The U.S. Centers for Disease Control and Prevention reports that about half of young people with autism spectrum disorder (ASD) have been reported to wander. Of those, 25 percent were missing long enough to cause concern. Traffic and drowning were reported as primary concerns.

According to reports, more than 25 percent of parents of children with ASD reported that their child has eloped in the past year. In addition, more than 33 percent of children affected with ASD who wander are unable to effectively communicate information that would reunite them with their caregivers.

Wandering is not just a problem for students on the spectrum, and the potential consequences are real. The FBI’s National Crime Information Center reported 359,094 missing children in 2022. That was an increase from 337,195 in 2021.

Educators know that a student’s formative years in the educational environment are irreplaceable. Their early experiences pave the way for their successes and challenges at school for years to come. Current students are fighting an uphill battle in this regard. In 2022, third-graders experienced their first normal elementary school year. 

As NPR reports, kids are struggling with mental health issues that manifest in challenging behaviors. According to a 2022 poll, nearly three-quarters of parents said their child would benefit from mental health counseling. The number was 68 percent in 2021. Consequently, many of them have not yet developed the habits and routines that make them successful at school. This is why elopement is currently more common at lower grade levels and also why it is crucial to prevent elopement.

wearable emergency button

How Can Teachers and Staff Prevent Elopement?

Many schools are instituting new social-emotional learning curricula and programs to support students, especially those who are experiencing emotional distress. Students who feel anxious as a result of being away from home and out of their comfort zone learn about tools that can help them remain calm, seek help, and brainstorm ways to self-soothe. This social and emotional learning goes a long way to help children become acclimated to school and to prevent elopement.

But a school safety plan that implements measures to prevent elopement is also critical. Schools must institute protocols for when students move from classroom to classroom, to the playground, to the cafeteria, and to other locations on campus. Protocols should also be in place for monitoring students who are traveling from one point on campus to another when outside of the school building.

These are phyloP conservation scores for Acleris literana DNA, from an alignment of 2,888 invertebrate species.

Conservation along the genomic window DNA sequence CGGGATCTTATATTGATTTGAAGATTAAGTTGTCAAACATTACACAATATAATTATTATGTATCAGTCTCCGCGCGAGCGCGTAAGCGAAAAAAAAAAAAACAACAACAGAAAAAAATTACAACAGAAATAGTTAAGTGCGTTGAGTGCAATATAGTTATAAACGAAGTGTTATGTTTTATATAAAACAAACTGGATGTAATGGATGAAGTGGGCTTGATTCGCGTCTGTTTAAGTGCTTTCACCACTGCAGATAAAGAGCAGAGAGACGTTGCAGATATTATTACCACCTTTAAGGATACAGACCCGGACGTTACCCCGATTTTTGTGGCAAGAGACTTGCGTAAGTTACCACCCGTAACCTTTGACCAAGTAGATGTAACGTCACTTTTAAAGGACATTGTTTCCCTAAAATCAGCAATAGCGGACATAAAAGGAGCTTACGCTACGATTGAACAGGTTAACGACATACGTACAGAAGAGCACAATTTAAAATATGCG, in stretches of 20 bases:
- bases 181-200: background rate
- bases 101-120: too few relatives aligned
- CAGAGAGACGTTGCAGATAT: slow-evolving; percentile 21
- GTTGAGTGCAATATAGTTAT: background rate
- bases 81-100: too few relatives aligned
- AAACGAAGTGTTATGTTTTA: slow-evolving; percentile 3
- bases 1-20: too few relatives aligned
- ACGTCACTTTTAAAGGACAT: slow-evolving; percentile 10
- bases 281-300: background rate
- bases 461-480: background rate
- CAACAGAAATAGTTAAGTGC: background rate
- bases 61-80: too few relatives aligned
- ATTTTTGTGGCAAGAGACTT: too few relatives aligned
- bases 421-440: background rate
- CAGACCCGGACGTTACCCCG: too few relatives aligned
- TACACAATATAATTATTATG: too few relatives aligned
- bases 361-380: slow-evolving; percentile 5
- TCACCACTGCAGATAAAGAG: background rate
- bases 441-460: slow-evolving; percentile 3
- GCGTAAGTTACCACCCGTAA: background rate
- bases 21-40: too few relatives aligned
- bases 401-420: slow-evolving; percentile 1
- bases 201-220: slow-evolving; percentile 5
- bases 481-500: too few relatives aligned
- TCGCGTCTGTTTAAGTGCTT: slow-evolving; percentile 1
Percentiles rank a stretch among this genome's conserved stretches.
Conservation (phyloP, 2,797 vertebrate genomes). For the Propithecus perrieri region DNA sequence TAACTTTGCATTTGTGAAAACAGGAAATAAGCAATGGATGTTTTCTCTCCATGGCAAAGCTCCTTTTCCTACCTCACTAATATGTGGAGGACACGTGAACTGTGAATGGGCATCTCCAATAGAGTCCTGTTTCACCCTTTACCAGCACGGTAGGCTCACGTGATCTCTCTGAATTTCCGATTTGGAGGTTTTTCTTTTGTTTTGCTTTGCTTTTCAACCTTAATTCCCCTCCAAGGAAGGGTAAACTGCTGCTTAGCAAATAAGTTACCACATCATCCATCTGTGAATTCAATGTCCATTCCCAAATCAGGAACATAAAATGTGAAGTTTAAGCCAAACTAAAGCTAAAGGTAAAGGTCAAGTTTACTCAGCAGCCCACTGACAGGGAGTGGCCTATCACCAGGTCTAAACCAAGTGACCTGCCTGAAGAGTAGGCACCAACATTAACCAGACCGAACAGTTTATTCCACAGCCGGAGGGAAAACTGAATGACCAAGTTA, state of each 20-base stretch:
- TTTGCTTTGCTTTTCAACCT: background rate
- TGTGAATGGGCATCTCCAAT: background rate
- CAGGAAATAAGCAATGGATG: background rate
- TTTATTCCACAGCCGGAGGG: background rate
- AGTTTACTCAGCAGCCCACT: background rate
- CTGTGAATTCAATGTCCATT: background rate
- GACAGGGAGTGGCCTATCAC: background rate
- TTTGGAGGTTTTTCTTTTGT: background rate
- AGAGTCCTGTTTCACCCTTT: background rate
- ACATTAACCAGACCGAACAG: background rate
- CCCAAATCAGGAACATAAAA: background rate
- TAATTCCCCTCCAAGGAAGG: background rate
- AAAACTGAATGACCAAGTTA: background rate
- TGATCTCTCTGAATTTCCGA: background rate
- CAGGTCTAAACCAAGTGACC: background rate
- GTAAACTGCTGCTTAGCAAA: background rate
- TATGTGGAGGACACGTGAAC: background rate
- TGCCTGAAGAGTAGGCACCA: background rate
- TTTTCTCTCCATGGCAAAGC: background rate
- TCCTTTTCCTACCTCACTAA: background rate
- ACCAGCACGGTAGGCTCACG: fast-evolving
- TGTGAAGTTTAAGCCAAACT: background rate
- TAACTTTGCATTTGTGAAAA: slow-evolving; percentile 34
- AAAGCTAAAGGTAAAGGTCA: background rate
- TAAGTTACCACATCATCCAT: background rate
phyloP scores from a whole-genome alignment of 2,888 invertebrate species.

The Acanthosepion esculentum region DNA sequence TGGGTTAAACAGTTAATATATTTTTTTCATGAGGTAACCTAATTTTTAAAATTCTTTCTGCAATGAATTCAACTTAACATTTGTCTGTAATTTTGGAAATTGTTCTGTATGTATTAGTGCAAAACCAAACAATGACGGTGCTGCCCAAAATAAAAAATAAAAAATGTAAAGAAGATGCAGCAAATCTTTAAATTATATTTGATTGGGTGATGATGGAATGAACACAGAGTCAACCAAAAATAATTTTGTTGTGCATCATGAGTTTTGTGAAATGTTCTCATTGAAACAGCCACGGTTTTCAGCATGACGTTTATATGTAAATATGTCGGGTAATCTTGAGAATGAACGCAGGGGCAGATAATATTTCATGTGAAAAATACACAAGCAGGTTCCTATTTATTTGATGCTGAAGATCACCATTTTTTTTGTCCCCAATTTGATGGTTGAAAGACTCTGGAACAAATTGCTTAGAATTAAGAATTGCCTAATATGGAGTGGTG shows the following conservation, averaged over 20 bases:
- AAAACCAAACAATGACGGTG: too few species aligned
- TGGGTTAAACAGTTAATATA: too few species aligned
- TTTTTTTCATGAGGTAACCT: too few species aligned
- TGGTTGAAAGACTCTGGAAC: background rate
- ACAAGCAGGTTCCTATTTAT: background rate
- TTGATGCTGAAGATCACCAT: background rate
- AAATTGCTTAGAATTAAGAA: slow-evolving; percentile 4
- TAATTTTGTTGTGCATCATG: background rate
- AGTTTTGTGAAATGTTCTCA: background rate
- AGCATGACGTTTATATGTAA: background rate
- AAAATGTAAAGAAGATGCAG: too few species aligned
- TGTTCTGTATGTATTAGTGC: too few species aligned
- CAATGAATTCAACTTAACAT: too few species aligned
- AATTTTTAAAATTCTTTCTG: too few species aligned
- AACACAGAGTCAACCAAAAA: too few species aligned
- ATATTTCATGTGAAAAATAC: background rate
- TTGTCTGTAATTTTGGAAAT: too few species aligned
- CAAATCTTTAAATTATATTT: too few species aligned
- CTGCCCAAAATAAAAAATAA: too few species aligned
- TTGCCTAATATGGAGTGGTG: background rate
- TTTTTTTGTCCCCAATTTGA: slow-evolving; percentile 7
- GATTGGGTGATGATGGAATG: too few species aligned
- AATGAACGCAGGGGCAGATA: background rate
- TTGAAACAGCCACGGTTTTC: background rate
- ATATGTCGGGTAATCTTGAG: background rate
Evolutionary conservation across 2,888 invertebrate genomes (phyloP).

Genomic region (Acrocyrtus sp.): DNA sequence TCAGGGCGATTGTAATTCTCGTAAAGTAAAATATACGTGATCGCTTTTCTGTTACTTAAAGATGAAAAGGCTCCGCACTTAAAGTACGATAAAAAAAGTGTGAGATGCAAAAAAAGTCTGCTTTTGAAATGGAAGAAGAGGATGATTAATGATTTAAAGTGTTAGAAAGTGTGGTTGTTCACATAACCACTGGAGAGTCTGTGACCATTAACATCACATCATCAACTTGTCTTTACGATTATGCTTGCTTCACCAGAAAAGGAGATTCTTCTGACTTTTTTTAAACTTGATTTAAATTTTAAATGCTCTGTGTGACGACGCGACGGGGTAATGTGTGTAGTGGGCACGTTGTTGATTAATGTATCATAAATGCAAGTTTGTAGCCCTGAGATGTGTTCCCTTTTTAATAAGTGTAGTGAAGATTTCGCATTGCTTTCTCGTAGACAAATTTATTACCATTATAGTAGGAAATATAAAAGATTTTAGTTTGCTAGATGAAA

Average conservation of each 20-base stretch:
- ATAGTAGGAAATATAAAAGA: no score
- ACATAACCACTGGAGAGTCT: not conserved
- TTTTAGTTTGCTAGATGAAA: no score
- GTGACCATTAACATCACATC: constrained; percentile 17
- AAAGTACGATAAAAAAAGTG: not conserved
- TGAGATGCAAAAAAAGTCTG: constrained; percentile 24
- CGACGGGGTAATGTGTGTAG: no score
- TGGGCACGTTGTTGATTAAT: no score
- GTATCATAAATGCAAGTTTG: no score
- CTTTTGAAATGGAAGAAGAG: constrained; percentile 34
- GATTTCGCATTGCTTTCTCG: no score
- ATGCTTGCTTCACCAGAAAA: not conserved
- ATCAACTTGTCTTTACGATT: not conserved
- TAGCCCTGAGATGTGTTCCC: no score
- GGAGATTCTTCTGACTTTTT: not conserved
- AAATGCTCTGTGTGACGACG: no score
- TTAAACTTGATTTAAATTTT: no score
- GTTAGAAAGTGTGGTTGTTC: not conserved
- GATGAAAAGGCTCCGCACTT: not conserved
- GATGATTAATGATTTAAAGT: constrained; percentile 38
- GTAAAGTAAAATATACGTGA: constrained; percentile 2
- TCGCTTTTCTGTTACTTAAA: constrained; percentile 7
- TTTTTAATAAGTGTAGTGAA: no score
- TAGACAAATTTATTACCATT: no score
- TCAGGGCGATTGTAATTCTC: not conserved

In addition, training must play a role. Teachers should be trained in how to be vigilant and observant. They should listen for cues that indicate a behavioral escalation and seek the intervention of a school counselor. Good training can encourage teachers to adopt habits that make schools safer both for themselves and for their students. New habits on the part of teachers, such as joining a line of students, rather than staying in front of it, can ensure that teachers can increase their awareness of students’ locations and states of mind.

What Role Does a Wearable Emergency Response Solution Play in a School Safety Plan?

A discreet way to call for help can also help prevent elopement and provide teacher support when an elopement occurs. Instead of obligating a teacher to abandon their students to seek help to find a student who has eloped, a CENTEGIX CrisisAlert badge allows teachers to quickly and discreetly summon assistance from other educators and administrators, who can offer assistance when it is discovered that a student has gone missing. The sense of security that this provides to teachers is substantial: one teacher whose school safety plan incorporates the CrisisAlert badge says, “It makes me feel safe and that the situation will be handled ASAP.”

Teachers with access to this tool are not left alone to confront every problem that arises in their classrooms or on campus. Rather, they have immediate access to support—and, importantly, the peace of mind that comes with it. When immediate help is available, students who attempt to elope are less likely to leave campus entirely, these students are less likely to be injured or traumatized, and teachers feel assured that they will not be left alone to solve the problem of elopement.

CENTEGIX is the leader in incident response solutions. Our CrisisAlert platform is the fastest and easiest way for staff to call for help in an emergency, from the everyday to the extreme. CENTEGIX creates safer spaces by innovating technology to empower and protect people, and leaders nationwide trust our safety solutions to provide peace of mind. To learn more about how CENTEGIX can help you support your teachers and staff, visit